Many versions of Pak Kashmir Solidarity Day

Srinagar: Pakistan will be observing the Kashmir Solidarity Day on Friday. Every February 5, the country renews its pledge to support the Kashmiris in their struggle for freedom. Kashmir Reader asked top Kashmiri pro-freedom leaders about the significance of the date. Most of them were not aware of the historical importance of the date.
Dogra repression and solidarity rallies
In 1932, Lahore-based Kashmir Committee called for observing solidarity with Kashmiris on February 5, a year after Kashmiris had risen in revolt against Dogra maharaja. Late Maulana Syed Masoodi had led a rally in Khankah-e-Moula. Solidarity rallies were held in many parts of then united India such as Lucknow, Lahore, etc., according to columnist and writer ZG Mohammad. In 1975, after Sheikh Mohammad Abdullah signed the infamous accord with Indira Gandhi, then Paksitan prime minister Zulfikar Ali Bhutto called for a strike in Pakistan and Kashmir on February 5 against the accord. According to Central University law teacher Dr Sheikh Showkat Hussain, the strike call received overwhelming response. The day was largely forgotten till 1990, when former Pakistan Jamaat-e-Islami chief Qazi Hussain reminded then prime minister Benazir Bhutto of the Solidarity Day. She agreed to revive it and declared it as a national holiday.

Here is what pro-freedom leaders have to say about the day…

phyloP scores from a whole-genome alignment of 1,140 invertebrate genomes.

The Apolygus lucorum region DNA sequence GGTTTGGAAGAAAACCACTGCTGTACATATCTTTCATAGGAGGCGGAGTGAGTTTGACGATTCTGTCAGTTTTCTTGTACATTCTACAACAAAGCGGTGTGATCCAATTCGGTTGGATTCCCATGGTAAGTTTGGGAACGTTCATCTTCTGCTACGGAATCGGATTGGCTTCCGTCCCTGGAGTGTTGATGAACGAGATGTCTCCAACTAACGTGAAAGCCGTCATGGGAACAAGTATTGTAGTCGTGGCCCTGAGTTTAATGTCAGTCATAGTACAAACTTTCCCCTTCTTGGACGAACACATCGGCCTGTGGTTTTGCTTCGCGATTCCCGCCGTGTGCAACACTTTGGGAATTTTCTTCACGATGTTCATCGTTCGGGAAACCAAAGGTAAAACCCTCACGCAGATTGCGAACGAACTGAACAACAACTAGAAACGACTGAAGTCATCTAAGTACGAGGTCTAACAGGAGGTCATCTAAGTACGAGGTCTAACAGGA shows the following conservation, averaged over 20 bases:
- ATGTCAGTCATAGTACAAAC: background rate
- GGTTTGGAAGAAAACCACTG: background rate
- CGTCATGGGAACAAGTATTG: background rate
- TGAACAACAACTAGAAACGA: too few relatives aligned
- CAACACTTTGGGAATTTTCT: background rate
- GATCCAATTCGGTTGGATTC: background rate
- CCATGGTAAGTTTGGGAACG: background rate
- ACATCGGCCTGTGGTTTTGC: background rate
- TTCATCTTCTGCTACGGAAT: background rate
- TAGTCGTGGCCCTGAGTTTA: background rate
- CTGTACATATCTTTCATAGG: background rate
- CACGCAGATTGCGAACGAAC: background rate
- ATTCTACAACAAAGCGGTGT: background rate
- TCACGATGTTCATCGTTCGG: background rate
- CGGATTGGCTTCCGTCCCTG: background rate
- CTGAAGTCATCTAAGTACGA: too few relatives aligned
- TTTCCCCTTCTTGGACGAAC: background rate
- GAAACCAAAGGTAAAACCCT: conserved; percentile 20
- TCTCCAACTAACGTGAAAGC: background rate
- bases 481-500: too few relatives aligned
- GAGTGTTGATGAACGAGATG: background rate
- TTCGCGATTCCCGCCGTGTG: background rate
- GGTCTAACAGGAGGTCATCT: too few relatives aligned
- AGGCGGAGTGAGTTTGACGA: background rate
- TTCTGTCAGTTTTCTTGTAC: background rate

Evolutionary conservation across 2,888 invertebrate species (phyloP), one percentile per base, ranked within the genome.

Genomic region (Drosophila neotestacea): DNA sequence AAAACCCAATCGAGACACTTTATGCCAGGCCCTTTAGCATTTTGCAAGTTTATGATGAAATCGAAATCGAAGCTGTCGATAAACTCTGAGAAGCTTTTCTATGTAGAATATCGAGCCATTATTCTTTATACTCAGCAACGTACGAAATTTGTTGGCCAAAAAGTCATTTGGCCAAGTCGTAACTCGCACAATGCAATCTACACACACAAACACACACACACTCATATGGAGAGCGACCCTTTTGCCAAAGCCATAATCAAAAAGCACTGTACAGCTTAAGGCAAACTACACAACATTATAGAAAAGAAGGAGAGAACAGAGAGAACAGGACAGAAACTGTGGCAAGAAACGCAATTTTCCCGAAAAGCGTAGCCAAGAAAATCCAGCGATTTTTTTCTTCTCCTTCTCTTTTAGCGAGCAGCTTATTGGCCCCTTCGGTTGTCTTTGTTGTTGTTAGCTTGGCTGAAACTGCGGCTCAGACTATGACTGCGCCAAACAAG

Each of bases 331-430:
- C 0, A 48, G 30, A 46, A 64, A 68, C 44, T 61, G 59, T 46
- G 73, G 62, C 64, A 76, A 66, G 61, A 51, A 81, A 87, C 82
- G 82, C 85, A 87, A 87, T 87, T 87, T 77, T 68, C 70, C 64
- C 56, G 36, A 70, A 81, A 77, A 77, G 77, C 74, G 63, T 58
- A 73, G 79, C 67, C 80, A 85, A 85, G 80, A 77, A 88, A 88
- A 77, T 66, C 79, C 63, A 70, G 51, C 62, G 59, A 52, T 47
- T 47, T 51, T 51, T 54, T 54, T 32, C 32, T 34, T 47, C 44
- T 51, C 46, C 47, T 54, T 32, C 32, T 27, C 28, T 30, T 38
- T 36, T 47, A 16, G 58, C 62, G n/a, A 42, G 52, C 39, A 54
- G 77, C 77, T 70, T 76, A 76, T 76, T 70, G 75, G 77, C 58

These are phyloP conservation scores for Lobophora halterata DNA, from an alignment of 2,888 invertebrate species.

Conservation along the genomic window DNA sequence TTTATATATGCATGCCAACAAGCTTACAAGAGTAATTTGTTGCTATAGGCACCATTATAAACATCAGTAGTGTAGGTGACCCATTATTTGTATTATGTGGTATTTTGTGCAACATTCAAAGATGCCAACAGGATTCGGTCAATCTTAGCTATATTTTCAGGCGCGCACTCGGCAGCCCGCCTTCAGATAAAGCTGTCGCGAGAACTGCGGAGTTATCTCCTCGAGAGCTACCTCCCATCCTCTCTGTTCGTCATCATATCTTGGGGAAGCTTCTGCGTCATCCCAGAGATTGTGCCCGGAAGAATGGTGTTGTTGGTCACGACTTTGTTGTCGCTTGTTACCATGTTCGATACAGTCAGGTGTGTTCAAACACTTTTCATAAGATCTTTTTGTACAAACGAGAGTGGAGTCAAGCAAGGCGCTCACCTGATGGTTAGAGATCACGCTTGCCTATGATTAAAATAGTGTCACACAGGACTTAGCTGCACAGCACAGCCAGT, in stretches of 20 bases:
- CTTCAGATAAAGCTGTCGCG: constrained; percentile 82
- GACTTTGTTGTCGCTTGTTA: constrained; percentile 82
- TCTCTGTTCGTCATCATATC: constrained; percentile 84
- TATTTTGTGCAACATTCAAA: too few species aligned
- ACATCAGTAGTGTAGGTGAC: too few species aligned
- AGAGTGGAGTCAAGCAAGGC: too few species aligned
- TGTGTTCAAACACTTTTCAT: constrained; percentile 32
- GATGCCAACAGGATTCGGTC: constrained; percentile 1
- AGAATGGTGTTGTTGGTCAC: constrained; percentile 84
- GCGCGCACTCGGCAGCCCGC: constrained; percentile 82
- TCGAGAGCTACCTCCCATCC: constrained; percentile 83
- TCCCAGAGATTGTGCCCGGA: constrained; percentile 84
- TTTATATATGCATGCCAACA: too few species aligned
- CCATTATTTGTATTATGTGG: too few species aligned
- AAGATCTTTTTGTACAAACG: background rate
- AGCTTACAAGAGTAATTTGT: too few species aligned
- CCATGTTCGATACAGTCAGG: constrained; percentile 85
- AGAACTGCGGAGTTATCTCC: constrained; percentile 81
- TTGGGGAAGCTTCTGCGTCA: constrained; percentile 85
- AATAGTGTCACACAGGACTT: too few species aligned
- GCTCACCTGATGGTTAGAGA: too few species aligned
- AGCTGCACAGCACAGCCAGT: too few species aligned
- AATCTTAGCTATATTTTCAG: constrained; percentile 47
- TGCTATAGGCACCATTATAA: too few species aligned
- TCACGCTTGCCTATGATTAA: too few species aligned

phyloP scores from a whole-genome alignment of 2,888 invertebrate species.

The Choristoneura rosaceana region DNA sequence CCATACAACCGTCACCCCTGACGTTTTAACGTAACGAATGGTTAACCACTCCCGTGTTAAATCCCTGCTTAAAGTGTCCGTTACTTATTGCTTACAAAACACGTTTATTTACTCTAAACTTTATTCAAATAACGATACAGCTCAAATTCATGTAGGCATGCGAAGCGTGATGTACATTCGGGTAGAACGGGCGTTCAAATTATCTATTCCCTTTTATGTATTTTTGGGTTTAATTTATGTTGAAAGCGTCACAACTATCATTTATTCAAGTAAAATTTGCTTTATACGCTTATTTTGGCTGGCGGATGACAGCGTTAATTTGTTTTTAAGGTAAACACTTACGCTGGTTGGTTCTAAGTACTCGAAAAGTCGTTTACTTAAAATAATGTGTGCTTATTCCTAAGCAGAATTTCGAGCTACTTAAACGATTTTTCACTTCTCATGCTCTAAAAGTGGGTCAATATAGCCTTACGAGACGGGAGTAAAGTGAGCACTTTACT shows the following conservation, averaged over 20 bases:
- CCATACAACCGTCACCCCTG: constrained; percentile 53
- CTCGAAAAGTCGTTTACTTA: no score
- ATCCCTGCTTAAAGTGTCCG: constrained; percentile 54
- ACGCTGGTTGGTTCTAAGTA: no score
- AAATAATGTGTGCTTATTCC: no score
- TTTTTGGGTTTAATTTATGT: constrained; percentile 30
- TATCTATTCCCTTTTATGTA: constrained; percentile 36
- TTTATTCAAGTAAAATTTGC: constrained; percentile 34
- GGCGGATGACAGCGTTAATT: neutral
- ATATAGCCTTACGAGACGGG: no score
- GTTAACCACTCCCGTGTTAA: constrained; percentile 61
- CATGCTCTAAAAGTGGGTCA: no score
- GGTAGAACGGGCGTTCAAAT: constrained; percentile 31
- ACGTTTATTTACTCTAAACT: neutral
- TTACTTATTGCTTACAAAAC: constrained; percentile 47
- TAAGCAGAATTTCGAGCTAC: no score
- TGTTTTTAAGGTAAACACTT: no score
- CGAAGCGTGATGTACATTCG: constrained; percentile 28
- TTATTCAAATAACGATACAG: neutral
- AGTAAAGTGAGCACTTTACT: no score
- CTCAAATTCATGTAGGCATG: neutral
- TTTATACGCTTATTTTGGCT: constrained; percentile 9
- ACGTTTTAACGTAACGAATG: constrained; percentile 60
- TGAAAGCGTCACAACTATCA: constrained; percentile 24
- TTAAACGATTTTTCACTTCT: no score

Mohammad Yasin Malik, chairman JKLF
Several massacres committed by Indian forces during January 1990 such as Gaw Kadal, Zakura and Byepass prompted Hussain to revive the solidarity day. It is a goodwill gesture from people of Pakistan.

Asiya Andrabi, Dukhtaran-e-Millat chief
The day has no historical significance. It was first held in 1994 as Youm-e-Atfaal, when I completed a year in jail along with my kid. The following year it was named as Kashmir Solidarity Day.

Shabir Shah, Hurriyat (G) leader
There’s nothing historical about it but it is a symbolic day. Jamaat-e-Islami’s Qazi Hussain called for observing it to show solidarity with Kashmiris on 5 Febuary 1990. Pakistan government later decided to observe it every year.

Prof Abdul Gani Bhat, ex-Hurriyat chairman
Its significance is that on this day Pakistan pledged its support to the legitimate struggle of people here. First, on 5 February 1975 Zulfikar Ali Butto gave a strike call after Sheikh-Indira accord was signed. But after General Zia-ul-Haq assumed power, no such day was observed as he considered it as Bhutto’s concept till former Pakistan president General Parvez Musharraf, during whose rule it became an annual ritual.

Nayeem Khan, National Front chairman
This day has no historical significance. The day was observed to show solidarity with Kashmiris who were being massacred in the early 90s on the call of Qazi Hussain to raise awareness among Pakistanis.

Zahid Ali, Jamaat-e-Islami Kashmir spokesman
On this day, either in 1948 or 1949, United Nation Security Council passed another resolution. It was started by the Jamaat-e-Islami but doesn’t know the exact date when it was first observed. But it was perhaps after 1990 and later the government of Pakistan adopted the day as a national day.